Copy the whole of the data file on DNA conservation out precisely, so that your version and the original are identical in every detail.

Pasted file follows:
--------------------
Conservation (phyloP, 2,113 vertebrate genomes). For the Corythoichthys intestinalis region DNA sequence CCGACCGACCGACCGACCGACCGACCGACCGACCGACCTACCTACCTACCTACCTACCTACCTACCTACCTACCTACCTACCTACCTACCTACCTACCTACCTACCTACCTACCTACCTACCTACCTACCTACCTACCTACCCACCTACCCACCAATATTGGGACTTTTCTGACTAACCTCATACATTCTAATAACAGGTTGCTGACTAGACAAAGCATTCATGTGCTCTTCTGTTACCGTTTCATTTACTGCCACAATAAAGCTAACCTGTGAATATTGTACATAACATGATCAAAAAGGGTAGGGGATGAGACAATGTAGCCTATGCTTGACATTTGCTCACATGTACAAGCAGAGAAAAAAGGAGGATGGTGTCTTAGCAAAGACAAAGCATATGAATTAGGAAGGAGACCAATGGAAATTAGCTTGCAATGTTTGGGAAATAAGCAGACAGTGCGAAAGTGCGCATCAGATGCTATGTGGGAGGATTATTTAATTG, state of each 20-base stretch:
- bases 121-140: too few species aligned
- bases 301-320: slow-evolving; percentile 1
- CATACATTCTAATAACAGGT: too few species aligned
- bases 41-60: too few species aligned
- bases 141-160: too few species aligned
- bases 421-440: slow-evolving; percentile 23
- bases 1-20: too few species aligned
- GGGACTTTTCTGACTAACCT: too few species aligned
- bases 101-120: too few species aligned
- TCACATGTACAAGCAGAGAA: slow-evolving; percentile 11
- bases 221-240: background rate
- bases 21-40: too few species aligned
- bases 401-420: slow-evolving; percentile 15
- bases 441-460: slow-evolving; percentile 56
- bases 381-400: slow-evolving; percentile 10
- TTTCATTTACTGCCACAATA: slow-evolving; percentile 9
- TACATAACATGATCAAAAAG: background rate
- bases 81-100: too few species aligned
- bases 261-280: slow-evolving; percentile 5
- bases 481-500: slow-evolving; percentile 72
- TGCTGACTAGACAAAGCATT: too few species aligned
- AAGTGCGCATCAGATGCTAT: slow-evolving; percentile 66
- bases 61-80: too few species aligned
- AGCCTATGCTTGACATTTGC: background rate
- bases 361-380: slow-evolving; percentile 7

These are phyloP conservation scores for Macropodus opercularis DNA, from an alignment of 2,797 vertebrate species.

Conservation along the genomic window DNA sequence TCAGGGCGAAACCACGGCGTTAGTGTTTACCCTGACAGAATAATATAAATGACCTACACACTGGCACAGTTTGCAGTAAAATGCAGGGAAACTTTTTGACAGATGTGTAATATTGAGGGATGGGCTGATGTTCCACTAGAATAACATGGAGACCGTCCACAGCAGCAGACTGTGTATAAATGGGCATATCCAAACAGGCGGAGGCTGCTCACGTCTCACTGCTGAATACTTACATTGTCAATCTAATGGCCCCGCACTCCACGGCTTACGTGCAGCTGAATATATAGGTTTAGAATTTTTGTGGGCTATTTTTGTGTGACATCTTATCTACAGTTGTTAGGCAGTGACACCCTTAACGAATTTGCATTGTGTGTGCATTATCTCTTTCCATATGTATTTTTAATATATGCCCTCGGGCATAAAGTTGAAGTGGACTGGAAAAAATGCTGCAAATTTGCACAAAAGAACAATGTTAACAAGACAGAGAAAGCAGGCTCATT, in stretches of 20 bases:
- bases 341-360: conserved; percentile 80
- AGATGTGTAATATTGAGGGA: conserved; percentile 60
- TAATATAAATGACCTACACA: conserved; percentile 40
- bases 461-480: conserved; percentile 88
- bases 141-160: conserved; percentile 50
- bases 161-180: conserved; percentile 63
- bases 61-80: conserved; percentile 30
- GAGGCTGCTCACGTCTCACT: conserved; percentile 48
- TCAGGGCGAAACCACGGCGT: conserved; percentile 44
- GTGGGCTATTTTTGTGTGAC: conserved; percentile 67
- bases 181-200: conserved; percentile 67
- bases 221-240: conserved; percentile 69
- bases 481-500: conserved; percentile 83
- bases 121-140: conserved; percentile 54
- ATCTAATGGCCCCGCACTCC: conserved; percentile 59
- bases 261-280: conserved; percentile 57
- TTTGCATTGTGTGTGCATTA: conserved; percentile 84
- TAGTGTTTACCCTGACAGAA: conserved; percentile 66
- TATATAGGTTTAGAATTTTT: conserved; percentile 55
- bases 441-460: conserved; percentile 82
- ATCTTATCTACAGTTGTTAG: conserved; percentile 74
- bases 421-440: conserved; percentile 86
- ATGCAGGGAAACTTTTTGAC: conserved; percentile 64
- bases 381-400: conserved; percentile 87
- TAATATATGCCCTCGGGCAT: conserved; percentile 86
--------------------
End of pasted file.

Conservation (phyloP, 2,113 vertebrate genomes). For the Corythoichthys intestinalis region DNA sequence CCGACCGACCGACCGACCGACCGACCGACCGACCGACCTACCTACCTACCTACCTACCTACCTACCTACCTACCTACCTACCTACCTACCTACCTACCTACCTACCTACCTACCTACCTACCTACCTACCTACCTACCTACCCACCTACCCACCAATATTGGGACTTTTCTGACTAACCTCATACATTCTAATAACAGGTTGCTGACTAGACAAAGCATTCATGTGCTCTTCTGTTACCGTTTCATTTACTGCCACAATAAAGCTAACCTGTGAATATTGTACATAACATGATCAAAAAGGGTAGGGGATGAGACAATGTAGCCTATGCTTGACATTTGCTCACATGTACAAGCAGAGAAAAAAGGAGGATGGTGTCTTAGCAAAGACAAAGCATATGAATTAGGAAGGAGACCAATGGAAATTAGCTTGCAATGTTTGGGAAATAAGCAGACAGTGCGAAAGTGCGCATCAGATGCTATGTGGGAGGATTATTTAATTG, state of each 20-base stretch:
- bases 121-140: too few species aligned
- bases 301-320: slow-evolving; percentile 1
- CATACATTCTAATAACAGGT: too few species aligned
- bases 41-60: too few species aligned
- bases 141-160: too few species aligned
- bases 421-440: slow-evolving; percentile 23
- bases 1-20: too few species aligned
- GGGACTTTTCTGACTAACCT: too few species aligned
- bases 101-120: too few species aligned
- TCACATGTACAAGCAGAGAA: slow-evolving; percentile 11
- bases 221-240: background rate
- bases 21-40: too few species aligned
- bases 401-420: slow-evolving; percentile 15
- bases 441-460: slow-evolving; percentile 56
- bases 381-400: slow-evolving; percentile 10
- TTTCATTTACTGCCACAATA: slow-evolving; percentile 9
- TACATAACATGATCAAAAAG: background rate
- bases 81-100: too few species aligned
- bases 261-280: slow-evolving; percentile 5
- bases 481-500: slow-evolving; percentile 72
- TGCTGACTAGACAAAGCATT: too few species aligned
- AAGTGCGCATCAGATGCTAT: slow-evolving; percentile 66
- bases 61-80: too few species aligned
- AGCCTATGCTTGACATTTGC: background rate
- bases 361-380: slow-evolving; percentile 7

These are phyloP conservation scores for Macropodus opercularis DNA, from an alignment of 2,797 vertebrate species.

Conservation along the genomic window DNA sequence TCAGGGCGAAACCACGGCGTTAGTGTTTACCCTGACAGAATAATATAAATGACCTACACACTGGCACAGTTTGCAGTAAAATGCAGGGAAACTTTTTGACAGATGTGTAATATTGAGGGATGGGCTGATGTTCCACTAGAATAACATGGAGACCGTCCACAGCAGCAGACTGTGTATAAATGGGCATATCCAAACAGGCGGAGGCTGCTCACGTCTCACTGCTGAATACTTACATTGTCAATCTAATGGCCCCGCACTCCACGGCTTACGTGCAGCTGAATATATAGGTTTAGAATTTTTGTGGGCTATTTTTGTGTGACATCTTATCTACAGTTGTTAGGCAGTGACACCCTTAACGAATTTGCATTGTGTGTGCATTATCTCTTTCCATATGTATTTTTAATATATGCCCTCGGGCATAAAGTTGAAGTGGACTGGAAAAAATGCTGCAAATTTGCACAAAAGAACAATGTTAACAAGACAGAGAAAGCAGGCTCATT, in stretches of 20 bases:
- bases 341-360: conserved; percentile 80
- AGATGTGTAATATTGAGGGA: conserved; percentile 60
- TAATATAAATGACCTACACA: conserved; percentile 40
- bases 461-480: conserved; percentile 88
- bases 141-160: conserved; percentile 50
- bases 161-180: conserved; percentile 63
- bases 61-80: conserved; percentile 30
- GAGGCTGCTCACGTCTCACT: conserved; percentile 48
- TCAGGGCGAAACCACGGCGT: conserved; percentile 44
- GTGGGCTATTTTTGTGTGAC: conserved; percentile 67
- bases 181-200: conserved; percentile 67
- bases 221-240: conserved; percentile 69
- bases 481-500: conserved; percentile 83
- bases 121-140: conserved; percentile 54
- ATCTAATGGCCCCGCACTCC: conserved; percentile 59
- bases 261-280: conserved; percentile 57
- TTTGCATTGTGTGTGCATTA: conserved; percentile 84
- TAGTGTTTACCCTGACAGAA: conserved; percentile 66
- TATATAGGTTTAGAATTTTT: conserved; percentile 55
- bases 441-460: conserved; percentile 82
- ATCTTATCTACAGTTGTTAG: conserved; percentile 74
- bases 421-440: conserved; percentile 86
- ATGCAGGGAAACTTTTTGAC: conserved; percentile 64
- bases 381-400: conserved; percentile 87
- TAATATATGCCCTCGGGCAT: conserved; percentile 86